Recent Project – Super Bowl LI Community and Youth Public Art Murals
Since being elected to the At-Large Position 4 seat, the Councilwoman hit the ground running. She has been busy in a very positive way. Anyone that has passed by the: Beulah Shepard – Acres Homes Neighborhood Library, Breakfast Klub, Cuney Homes or the Capitol Tower, located at the intersection of Rusk and Travis, may have noticed the beautifully painted murals that adorn these sites. To those that have had the opportunity to gaze upon the skillful artwork and glory that illuminates from them, you have Councilwoman Amanda Edwards and a litany of partners, ranging from the Houston Super Bowl Host Committee, Reginald Adams (artist), Amy Malkan (artist), Mayor Turner and First Daughter Ashley Turner to thank for their collaboration.
The City of Houston’s website breaks down the significance of each site, as well as those who labored to complete them. Each mural represents a different idea. The theme at the Beulah Shepard – Acres Homes Neighborhood Library is “READ”. It is a symbol that, celebrates the legacy of the strong matriarchs who have kept Acres Homes bonded together, and yields a dynamic message on the importance of reading. The Acres Homes site was selected in partnership with Houston’s First Daughter, Ashley Turner. Students from various Aldine ISD schools, members of St. Monica Catholic Church and the community all took part in this effort.
The theme of the Breakfast Klub’s mural is the “Heart of a Champion“. This fascinating work exemplifies eight of Houston’s greatest professional athletes. Athletes featured are: Simone Manuel, Zina Garrison, Earl Campbell, Nolan Ryan, Hakeem Olajuwon, Simone Biles, Carl Lewis and George Foreman. Zina Garrison, came out in support of the dedication which was held on February 12th.
The Cuney Homes mural, “I Am Empowered” was led by Amy Malkan, artist and CEO of The Malkan Group, in collaboration with Reginald Adams. This display honors civic pioneers Norris Wright Cuney, Diane Sheffield and Louie Vincent, who empowered the Cuney Homes community. The children of Cuney Homes participated in both the design and execution of this mural.
Finally, the “Tree of Life” mural is located at the Capitol Tower on the corner of Rusk and Travis. It was designed by Reginald Adams in collaboration with 25 students from KIPP CONNECT Middle School in Southwest Houston, The “Tree of Life”, transforms Downtown Houston by depicting a 23-foot-tall urban garden.
The murals evolved from an idea that the Councilwoman envisioned while sitting in her office speaking with a non-profit organization. She was able to secure funding from Super Bowl LI to pay for the murals. She says, “Once we got the funding for it, everything started falling in place. It was a very community-oriented experience and it turned out really well.” “It’s a win for everybody – the community and the people working on it appreciated it.” Her desire is that it will inspire more public art across the city.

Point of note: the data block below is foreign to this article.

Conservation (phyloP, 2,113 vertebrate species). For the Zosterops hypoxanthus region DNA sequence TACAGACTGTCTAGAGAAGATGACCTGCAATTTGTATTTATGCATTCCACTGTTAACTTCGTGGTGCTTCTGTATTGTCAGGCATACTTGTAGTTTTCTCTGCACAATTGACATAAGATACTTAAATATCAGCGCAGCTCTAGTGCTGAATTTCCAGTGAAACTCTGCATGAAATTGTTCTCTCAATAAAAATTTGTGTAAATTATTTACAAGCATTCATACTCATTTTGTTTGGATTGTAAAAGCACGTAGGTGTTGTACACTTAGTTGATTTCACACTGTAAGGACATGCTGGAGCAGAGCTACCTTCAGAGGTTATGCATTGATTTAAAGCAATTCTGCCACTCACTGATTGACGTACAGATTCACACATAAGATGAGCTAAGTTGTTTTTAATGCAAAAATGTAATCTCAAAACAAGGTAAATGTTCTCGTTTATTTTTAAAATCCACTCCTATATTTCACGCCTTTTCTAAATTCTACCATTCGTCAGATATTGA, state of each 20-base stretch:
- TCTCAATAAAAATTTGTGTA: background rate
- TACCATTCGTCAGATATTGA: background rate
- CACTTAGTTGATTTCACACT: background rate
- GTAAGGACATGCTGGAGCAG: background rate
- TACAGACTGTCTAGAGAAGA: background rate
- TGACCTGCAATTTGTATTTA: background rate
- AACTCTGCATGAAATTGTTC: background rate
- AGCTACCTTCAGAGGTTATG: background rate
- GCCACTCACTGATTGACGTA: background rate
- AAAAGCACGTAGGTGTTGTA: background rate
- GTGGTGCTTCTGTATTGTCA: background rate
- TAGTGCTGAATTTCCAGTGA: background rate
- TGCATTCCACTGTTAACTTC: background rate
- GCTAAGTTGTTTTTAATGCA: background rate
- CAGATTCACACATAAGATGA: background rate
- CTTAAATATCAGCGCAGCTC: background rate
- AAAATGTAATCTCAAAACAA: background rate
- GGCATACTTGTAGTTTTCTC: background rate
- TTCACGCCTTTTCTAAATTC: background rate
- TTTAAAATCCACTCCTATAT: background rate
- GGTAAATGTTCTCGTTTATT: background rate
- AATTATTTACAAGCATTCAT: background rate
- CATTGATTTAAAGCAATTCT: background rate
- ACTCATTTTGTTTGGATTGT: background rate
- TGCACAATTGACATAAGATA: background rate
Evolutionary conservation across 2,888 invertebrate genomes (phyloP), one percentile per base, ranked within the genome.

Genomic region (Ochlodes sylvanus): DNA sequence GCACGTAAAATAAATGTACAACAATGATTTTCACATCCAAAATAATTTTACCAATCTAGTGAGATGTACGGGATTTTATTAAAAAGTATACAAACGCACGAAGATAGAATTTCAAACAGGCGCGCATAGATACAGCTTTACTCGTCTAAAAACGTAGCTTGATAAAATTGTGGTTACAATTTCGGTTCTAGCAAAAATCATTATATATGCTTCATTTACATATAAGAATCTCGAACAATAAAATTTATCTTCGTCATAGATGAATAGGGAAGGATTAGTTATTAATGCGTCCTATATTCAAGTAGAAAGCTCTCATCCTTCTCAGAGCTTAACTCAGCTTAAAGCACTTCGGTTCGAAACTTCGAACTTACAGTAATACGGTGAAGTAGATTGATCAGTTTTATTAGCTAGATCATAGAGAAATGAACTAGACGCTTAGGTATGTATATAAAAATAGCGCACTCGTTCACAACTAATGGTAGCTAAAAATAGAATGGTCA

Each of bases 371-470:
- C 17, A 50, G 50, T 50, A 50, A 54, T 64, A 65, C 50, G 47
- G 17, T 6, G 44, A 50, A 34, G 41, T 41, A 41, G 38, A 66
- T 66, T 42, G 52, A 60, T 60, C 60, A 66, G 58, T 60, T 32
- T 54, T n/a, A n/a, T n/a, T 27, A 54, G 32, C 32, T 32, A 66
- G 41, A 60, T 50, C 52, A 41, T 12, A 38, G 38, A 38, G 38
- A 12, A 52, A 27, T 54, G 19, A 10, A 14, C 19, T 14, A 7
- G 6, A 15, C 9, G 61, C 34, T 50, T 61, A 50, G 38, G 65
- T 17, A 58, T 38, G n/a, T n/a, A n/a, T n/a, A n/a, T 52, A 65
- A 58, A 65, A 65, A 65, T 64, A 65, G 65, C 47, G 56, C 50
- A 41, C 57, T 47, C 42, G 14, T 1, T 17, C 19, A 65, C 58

Advice to Members of the African-American Community:
Councilwoman Edwards encourages members of our community to, “equip yourselves with accurate information, be empowered and willing to act and make a difference.” She said, “Pay attention to the issues. When people are telling you that there is an issue that affects your community, don’t just automatically accept it or just ignore it…Do your research.” She continued, “Like, in the pension system it seems like it’s something that’s disconnected from the community, but it’s not. It really does impact the community deeply, because if we don’t fix it then we are going to add an additional $134 million to our budget deficit for next year. And a deficit of that magnitude will amount to layoffs across Houston. I want the community to understand that certain issues, like pension reform, are more connected to the stability of the community than they may appear to be on the surface..”
Overall, she believes that it is imperative that we keep ourselves informed and be willing to ask when things are not completely understood. The Councilwoman shared that, “the first thing you do to become empowered is gain that knowledge and then you have to be willing to follow through with action.”
Concluding, the Councilwoman maintains a strong commitment to community service. She has served as President of the Board of Directors for Project Row Houses in the Historical Third Ward community and on numerous other civic boards and committees, including Texas Lyceum, Texas One Voice: A Health and Human Services Collaborative and the Houston Area Urban League Young Professionals. Amanda is also a member of Alpha Kappa Alpha Sorority, Inc. She is a graduate of the Center for Houston’s Future Business/Civic Leadership Forum, Leadership Houston, and the United Way’s Project Blueprint. She attends St. Monica Catholic Church in Acres Homes.